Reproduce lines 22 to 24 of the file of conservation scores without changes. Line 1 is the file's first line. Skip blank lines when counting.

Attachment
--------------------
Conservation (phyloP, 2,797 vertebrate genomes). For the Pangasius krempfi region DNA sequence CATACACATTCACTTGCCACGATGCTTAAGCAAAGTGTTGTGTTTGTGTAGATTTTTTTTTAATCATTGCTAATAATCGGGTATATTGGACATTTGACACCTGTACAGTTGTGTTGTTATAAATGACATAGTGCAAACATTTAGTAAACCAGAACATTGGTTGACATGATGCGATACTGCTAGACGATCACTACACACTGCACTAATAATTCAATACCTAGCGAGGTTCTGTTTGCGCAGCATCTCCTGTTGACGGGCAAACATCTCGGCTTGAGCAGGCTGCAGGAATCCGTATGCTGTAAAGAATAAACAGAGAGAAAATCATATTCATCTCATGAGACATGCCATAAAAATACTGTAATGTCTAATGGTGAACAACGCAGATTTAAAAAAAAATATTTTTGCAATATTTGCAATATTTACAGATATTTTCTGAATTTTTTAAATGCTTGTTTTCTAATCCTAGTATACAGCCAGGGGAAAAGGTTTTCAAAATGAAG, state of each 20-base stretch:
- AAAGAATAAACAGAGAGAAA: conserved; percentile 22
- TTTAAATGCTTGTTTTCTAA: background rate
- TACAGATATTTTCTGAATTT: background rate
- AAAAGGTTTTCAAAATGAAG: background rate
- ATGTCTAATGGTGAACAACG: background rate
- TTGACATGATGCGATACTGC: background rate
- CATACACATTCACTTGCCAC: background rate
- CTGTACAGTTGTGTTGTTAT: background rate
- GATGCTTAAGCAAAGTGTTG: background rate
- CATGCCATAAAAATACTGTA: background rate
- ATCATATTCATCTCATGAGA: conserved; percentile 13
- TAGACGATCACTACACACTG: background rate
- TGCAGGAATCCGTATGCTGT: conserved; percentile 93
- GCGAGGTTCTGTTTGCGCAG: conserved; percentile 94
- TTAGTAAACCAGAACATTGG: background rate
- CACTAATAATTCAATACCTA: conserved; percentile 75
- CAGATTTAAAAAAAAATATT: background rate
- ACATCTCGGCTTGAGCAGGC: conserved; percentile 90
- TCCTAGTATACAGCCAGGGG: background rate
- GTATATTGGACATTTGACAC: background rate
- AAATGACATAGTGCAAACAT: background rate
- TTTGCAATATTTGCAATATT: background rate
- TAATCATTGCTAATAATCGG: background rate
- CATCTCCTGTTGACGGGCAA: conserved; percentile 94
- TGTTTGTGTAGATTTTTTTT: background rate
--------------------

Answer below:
- AAATGACATAGTGCAAACAT: background rate
- TTTGCAATATTTGCAATATT: background rate
- TAATCATTGCTAATAATCGG: background rate